Peloton, the stationary bike startup with a built-in tablet for live streaming cycling classes, has raised $30 million in Series C funding in order to expand brick-and-mortar retail locations and accelerate bike production.
Previous investor Tiger Global Management led the round, along with True Ventures. This now brings the total amount raised up to $44 million for the startup.
Peloton launched out of New York City last year with the goal to sell the next wave of at-home cycling equipment. Bikes are sold at eight physical locations as well as online. Each bike goes for a cool $1,995 plus a $39 per month subscription to the video classes. The startup claims to have sold more than 10,000 bikes in all 50 states and 16 international locations so far.
Peloton is on the high end of stationary bike equipment, price-wise. The SB700, a high-tech stationary bike from Sole Fitness, goes for about $800. Several other stationary bikes sell for under $200. One could just buy a stationary bike and an iPad and download cycling classes on an app.
But stationary bike hardware is only a part of the possibility for the fitness startup, according to True Ventures founding partner John Callaghan, who is joining the Peloton board. True Ventures has made a number of investments in the hardware space, including electric vehicle platform Renovo and smart fitness clothing startup Athos.
Callaghan, who is also on the board at Fitbit, believes the key to connected hardware innovation is the connected part of it. He says Peloton offers that element with the combination of hardware and live streamed group fitness classes.
“Peloton has inspired a deep and loyal global community to share their passion for fitness, camaraderie and cycling,” Callaghan said.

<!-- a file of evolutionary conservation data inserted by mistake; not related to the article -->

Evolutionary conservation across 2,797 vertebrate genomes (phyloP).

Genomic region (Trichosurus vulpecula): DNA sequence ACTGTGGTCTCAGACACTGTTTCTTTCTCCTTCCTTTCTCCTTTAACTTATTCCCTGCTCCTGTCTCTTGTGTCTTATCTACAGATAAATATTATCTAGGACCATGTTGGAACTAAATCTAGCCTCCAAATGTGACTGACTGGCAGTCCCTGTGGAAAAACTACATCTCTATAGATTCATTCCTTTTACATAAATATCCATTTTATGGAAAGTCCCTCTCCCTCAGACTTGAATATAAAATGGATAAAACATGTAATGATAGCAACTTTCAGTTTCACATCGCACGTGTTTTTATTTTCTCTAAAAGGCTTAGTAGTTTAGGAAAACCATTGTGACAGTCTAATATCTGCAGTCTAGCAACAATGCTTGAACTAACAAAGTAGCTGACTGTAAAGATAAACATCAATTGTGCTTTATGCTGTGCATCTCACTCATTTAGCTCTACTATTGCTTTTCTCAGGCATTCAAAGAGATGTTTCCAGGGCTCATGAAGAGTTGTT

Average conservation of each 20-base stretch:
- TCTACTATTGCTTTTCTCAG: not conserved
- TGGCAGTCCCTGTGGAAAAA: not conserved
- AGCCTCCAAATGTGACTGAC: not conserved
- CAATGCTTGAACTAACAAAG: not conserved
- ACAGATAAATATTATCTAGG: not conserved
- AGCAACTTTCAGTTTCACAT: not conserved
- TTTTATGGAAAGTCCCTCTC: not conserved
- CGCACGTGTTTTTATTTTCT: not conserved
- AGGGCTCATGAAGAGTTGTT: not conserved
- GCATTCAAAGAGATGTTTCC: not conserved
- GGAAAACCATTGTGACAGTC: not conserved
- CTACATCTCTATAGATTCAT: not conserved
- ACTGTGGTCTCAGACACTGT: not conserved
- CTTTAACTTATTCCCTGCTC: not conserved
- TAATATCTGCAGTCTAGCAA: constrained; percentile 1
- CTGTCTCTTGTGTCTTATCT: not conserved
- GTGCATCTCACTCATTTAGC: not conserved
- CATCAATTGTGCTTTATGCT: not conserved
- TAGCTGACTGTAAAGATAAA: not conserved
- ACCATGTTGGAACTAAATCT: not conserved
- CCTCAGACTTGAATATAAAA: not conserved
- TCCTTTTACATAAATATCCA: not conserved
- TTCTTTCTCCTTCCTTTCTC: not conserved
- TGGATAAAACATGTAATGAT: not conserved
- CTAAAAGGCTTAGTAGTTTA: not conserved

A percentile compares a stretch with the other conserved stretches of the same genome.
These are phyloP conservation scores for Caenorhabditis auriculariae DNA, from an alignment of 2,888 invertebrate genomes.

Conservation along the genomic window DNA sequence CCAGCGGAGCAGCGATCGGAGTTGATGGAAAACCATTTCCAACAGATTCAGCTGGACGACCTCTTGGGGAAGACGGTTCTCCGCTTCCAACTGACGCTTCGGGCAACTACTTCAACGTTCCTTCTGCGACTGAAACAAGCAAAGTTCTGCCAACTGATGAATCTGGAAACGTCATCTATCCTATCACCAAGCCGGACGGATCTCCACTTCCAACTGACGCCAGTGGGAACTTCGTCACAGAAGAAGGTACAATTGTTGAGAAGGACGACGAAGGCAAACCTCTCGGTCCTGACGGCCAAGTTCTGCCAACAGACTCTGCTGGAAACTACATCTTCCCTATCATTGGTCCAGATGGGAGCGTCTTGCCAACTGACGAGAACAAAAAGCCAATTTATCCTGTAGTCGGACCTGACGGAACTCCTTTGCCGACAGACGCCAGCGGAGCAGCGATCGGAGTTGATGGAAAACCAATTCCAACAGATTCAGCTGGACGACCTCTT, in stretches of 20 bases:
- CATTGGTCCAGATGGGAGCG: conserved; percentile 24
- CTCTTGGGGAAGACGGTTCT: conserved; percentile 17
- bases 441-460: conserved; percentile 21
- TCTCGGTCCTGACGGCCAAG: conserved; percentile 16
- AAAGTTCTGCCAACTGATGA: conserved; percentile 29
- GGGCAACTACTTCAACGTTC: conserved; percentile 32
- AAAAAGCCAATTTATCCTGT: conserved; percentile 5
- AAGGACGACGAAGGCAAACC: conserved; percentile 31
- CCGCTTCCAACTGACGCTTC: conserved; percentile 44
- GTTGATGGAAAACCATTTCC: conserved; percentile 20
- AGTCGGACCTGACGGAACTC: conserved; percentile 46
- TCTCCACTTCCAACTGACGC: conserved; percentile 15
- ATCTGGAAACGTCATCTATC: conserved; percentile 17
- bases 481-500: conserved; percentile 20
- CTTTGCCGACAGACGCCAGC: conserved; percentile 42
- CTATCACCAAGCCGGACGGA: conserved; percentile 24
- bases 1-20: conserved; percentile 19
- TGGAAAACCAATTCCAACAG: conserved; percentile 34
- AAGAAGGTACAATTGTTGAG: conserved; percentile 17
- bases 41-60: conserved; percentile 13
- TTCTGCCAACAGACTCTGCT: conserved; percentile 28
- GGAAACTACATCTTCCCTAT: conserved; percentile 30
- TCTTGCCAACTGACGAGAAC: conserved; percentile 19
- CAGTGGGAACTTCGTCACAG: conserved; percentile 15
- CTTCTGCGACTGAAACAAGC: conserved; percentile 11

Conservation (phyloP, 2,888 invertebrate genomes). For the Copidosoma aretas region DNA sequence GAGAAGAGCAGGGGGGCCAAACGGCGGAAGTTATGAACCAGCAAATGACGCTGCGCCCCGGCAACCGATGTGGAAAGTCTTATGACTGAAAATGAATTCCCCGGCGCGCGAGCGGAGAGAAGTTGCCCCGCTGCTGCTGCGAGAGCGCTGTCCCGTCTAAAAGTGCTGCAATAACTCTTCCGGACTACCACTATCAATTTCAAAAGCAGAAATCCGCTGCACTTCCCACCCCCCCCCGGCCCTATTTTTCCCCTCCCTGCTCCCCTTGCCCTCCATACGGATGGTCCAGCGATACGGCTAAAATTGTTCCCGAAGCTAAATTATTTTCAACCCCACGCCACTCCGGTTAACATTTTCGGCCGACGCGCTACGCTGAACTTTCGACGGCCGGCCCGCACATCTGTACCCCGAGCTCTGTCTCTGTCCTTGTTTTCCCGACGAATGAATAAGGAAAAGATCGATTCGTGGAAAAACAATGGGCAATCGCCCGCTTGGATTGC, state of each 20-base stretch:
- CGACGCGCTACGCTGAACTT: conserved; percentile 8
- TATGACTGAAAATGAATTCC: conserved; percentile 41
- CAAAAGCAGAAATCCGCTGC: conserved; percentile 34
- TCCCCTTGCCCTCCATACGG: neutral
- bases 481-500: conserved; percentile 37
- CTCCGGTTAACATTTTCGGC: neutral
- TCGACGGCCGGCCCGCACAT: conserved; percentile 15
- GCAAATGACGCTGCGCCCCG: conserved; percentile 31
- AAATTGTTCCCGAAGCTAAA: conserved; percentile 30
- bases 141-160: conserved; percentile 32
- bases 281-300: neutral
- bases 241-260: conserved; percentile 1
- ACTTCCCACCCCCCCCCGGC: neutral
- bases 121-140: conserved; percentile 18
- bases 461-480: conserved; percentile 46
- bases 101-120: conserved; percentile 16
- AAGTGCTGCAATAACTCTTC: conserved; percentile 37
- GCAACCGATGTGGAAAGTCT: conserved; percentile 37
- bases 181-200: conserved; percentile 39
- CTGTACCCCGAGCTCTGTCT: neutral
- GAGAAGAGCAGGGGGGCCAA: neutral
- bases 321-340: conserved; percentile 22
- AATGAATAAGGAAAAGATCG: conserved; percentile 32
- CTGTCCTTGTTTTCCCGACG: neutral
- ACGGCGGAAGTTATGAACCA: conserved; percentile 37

The startup seems to have its work cut out in converting those who enjoy group spin classes to buyers. There are more than 11 million stationary biking enthusiasts in the U.S., the majority of whom say they prefer group cycling, according to the latest report from the Sports and Fitness Industry Association.
There are plenty of spin classes in most gyms, but it makes sense for Peloton to go after those involved in more expensive crazes like SoulCycle, which costs $34 per class and claims to have 50,000 riders participate every week.
Peloton opened up a flagship studio in the Chelsea neighborhood of New York City and other posh locations to pull in this very crowd willing to pay for the experience.
Peloton will use the new funds to increase television marketing efforts to this desired crowd. Part of the new cash will also go towards hiring more engineers to enhance the software that powers the group live streaming experience. It also plans to double physical locations from eight to 16.